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The Bipartisan Policy Center’s (BPC) Homeland Security Project (HSP) leaders and members regularly comment on security issues facing our nation. The views expressed in these articles do not necessarily represent the views of the project, its members or the BPC.
Alabama Sen. Jeff Sessions doggedly focused on a report by the anti-nuke group Global Zero, which advocates the elimination of nuclear weapons. The report was co-authored by Hagel, four generals, and a number of ambassadors. The organization itself has hundreds of international leaders who have signed on to its recommendations, including Reagan’s secretary of defense Frank Carlucci, Carter national security adviser Zbignew Brezinksi, 9/11 Commission co-chair Lee Hamilton, and Gen. Anthony Zinni. Sessions and other Republican senators kept cherry-picking phrases from the report and ignoring substantive subtlety, despite Hagel’s repeated assurance and demonstrated record in opposing unilateral disarmament and support for modernizing the U.S. nuclear program. This clarification by the authors might help calm any genuine concerns, if they exist.
In part, Wyden is just a recent victim of a shift in constitutional power that has been going on for decades, back to when President Truman ordered forces into Korea without congressional approval. But today’s covert war—in which spies and soldiers kill people without trial—establishes new terrain somewhere between military and intelligence activities. Here, the executive branch feels compelled to protect its security interests at the same time that Congress has the constitutional power to declare and oversee war. And rather than explain why it considers its tactics legal even off the battlefield, the White House simply claims authority to do as it pleases under the Authorization of Use of Military Force passed by Congress after the Sept. 11 attacks. “Without real public accountability,” says former Rep. Lee Hamilton, a co-chairman of the 9/11 commission who now directs Indiana University’s Center on Congress, “the president has the power to kill people any time, based on a secret process. That, as far as I’m aware, is unprecedented.”
The attack in January on a gas facility in Algeria by an al Qaeda-linked group that resulted in at least 37 dead hostages has sparked an outpouring of dire warnings from leading Western politicians.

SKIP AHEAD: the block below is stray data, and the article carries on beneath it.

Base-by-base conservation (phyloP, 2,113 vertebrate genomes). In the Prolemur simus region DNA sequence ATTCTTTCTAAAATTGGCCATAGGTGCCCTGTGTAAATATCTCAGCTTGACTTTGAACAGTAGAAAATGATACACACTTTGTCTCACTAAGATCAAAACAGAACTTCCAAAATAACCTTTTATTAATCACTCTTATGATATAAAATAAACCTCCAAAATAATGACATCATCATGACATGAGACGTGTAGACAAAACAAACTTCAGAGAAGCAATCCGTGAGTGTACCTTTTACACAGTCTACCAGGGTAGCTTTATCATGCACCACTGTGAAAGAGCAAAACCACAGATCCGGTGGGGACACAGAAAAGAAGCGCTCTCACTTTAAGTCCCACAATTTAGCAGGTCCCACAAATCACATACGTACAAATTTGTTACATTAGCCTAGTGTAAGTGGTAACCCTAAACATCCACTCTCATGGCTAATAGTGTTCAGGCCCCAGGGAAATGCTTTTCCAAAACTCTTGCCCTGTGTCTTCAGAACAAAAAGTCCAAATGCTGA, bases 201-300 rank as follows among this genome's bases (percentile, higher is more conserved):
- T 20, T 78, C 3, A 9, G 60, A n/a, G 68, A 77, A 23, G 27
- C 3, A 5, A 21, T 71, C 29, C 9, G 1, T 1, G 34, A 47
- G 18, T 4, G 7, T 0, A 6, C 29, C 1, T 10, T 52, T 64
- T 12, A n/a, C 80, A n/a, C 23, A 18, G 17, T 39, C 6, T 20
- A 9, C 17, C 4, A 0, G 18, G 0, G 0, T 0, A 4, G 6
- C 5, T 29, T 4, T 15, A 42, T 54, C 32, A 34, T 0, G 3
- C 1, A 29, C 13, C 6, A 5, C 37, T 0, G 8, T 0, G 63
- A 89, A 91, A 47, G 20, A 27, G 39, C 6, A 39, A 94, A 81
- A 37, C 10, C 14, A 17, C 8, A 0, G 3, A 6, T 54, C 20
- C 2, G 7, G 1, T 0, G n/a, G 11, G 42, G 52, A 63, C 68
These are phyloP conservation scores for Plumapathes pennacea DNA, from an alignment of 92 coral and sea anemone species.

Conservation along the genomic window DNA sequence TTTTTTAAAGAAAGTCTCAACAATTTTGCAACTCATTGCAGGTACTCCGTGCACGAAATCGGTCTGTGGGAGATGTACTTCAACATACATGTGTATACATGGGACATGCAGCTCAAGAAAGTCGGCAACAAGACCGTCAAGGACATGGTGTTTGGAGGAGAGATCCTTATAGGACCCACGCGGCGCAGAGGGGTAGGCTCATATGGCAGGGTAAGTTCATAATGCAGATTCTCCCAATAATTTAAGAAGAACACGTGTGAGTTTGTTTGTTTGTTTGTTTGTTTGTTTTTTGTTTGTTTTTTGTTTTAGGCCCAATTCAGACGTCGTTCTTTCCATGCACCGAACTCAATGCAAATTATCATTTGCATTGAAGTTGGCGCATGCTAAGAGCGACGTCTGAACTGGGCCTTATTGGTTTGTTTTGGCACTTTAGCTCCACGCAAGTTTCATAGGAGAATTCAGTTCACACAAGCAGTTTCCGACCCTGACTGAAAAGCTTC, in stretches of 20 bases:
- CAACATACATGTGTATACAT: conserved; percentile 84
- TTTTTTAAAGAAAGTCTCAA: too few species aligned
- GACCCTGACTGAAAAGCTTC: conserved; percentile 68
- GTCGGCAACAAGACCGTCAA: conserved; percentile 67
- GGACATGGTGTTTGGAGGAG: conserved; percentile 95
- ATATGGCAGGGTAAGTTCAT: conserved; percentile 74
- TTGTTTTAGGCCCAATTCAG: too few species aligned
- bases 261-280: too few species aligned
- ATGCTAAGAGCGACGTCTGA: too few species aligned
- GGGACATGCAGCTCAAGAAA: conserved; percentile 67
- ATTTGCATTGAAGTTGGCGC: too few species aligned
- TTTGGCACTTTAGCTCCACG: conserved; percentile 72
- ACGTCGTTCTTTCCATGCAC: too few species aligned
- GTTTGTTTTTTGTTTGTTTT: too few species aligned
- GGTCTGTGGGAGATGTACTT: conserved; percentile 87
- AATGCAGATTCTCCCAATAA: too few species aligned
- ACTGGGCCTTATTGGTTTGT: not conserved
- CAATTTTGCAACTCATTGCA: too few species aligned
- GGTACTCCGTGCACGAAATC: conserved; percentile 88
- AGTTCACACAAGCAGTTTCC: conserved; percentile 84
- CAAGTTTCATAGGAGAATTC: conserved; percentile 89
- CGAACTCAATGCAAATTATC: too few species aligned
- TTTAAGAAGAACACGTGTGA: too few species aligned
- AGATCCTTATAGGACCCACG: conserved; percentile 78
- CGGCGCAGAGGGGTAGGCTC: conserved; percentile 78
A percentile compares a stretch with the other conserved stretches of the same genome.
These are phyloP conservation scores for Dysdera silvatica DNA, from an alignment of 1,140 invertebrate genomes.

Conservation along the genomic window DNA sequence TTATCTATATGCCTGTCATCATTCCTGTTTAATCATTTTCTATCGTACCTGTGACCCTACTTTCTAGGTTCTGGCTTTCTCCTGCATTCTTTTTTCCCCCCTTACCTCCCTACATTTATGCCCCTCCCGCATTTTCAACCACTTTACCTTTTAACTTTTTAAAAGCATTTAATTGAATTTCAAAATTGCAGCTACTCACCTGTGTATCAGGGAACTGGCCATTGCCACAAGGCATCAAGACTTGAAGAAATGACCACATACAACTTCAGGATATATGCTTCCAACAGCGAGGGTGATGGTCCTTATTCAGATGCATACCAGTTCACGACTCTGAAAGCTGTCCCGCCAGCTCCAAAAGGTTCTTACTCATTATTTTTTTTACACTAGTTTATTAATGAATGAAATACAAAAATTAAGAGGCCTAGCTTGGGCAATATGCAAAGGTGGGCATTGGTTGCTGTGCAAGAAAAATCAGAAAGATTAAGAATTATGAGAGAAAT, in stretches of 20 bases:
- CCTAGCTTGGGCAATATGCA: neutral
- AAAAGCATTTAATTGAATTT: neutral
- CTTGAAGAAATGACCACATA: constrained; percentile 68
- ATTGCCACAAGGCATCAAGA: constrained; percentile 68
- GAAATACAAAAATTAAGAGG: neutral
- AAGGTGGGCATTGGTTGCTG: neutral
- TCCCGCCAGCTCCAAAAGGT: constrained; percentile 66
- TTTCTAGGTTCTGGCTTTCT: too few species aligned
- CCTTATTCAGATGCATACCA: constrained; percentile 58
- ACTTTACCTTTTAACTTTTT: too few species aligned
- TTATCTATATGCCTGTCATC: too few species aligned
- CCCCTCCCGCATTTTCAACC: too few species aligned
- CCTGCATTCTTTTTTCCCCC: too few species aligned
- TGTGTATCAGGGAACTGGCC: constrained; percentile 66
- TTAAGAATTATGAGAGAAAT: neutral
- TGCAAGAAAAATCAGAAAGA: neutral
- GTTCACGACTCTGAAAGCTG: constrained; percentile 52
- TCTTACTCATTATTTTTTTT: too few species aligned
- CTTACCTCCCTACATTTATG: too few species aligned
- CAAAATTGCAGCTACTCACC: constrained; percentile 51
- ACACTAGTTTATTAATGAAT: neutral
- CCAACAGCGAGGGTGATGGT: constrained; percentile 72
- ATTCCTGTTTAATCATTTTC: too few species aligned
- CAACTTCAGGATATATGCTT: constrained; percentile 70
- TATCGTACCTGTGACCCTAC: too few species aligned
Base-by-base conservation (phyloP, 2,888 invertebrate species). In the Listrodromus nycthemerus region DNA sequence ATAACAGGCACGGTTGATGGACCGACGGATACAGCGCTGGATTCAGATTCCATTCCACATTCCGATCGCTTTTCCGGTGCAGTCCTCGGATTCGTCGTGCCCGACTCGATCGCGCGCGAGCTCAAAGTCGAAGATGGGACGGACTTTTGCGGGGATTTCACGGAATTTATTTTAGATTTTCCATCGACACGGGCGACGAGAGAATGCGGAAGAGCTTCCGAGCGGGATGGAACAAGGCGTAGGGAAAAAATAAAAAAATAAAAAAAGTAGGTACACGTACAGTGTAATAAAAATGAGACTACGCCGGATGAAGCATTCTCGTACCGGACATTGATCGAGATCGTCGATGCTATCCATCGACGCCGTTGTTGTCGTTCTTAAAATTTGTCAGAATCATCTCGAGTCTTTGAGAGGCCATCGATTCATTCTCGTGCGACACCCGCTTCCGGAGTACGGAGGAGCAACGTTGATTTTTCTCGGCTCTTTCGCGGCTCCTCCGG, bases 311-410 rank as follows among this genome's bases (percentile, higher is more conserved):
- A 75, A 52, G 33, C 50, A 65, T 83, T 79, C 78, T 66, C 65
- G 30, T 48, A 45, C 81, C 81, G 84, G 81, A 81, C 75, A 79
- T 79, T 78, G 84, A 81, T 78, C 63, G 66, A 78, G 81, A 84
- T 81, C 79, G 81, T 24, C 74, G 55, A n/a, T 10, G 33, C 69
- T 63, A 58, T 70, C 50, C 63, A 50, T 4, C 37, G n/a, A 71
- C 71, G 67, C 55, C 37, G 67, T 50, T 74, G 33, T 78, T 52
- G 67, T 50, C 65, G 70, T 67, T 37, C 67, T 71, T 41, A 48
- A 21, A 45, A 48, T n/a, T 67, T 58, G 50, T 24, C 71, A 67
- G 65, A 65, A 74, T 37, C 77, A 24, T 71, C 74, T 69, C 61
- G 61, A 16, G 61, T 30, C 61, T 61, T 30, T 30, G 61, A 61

British Prime Minister David Cameron described a "large and existential threat" emanating from North Africa. Tony Blair, his predecessor as prime minister, agreed saying, "David Cameron is right to warn that this is a battle for our values and way of life which will take years, even decades."
Hang on chaps! Before we all get our knickers in a tremendous twist: How exactly does an attack on an undefended gas facility in the remotest depths of the Algerian desert become an "existential threat" to our "way of life"?
That group, started in the late 1970s, "has periodically targeted both Turkish officials and been virulently anti-U.S. and anti-NATO during the Gulf War and continuing to today," Michael Leiter, former director of the U.S. National Counterterrorism Center, said in an interview with NBC News.
"During the past several months Turkish officials have targeted the DHKPC and it is possible that this was in retaliation for those police raids," he said, adding that the group's reach was believed to be limited to Turkey and the immediate region.
But Obama’s fast bond with Brennan was not enough to get him the CIA job. As soon as Brennan’s name was floated, the liberal blogosphere lit up with accusations that he had been involved in the Bush administration’s torture program while working as a top aide to then-CIA director George Tenet after Sept. 11. Though much about his role during the aftermath of 9/11 remains murky, Brennan has said he did, in fact, object to harsh interrogation techniques; and after he left government in 2005, he publicly equated waterboarding with torture. But Brennan’s critics were not to be mollified. Obama got cold feet, and Brennan withdrew his name.
His supporters say the episode stung, but also emboldened him to become a more forceful voice in support of civil liberties and the rule of law. “It strengthened his resolve,” says David Boren, a former chairman of the Senate Intelligence Committee and a co-chair of President Obama’s Intelligence Advisory Board.
Brennan, whose grave countenance masks a warm and generous side (“the scowl on his face turns into a smile pretty quickly,” says one colleague), settled for a job as Obama’s chief adviser on counterterrorism and homeland security. Working from a windowless bunker in the basement of the West Wing, Brennan acted as Obama’s guide to the shadowy world of intelligence and counterterrorism. But, according to administration sources, the two men did not just talk about how to kill terrorists; they also talked about how to pursue the enemy without further compromising America’s international reputation, already eroded by torture and Guantánamo. And befitting their lawyerly instincts, they would, time and again over the years, search for ways to establish rules, standards, and constraints—to ensure that the war on terror was ultimately governed by laws, not men. “These past four years have brought out John’s natural desires to dive more deeply into the legalities and ethical nature of these counterterrorism challenges,” says Michael Leiter, who worked closely with Brennan as the former head of the National Counterterrorism Center. “These weren’t questions he had to grapple with in the same way at the CIA.”
High and rising health care costs consume a large and rapidly growing portion of the federal budget, crowding out investments in other crucial priorities such as education, defense and infrastructure and putting pressure on other priorities of households, businesses and governments.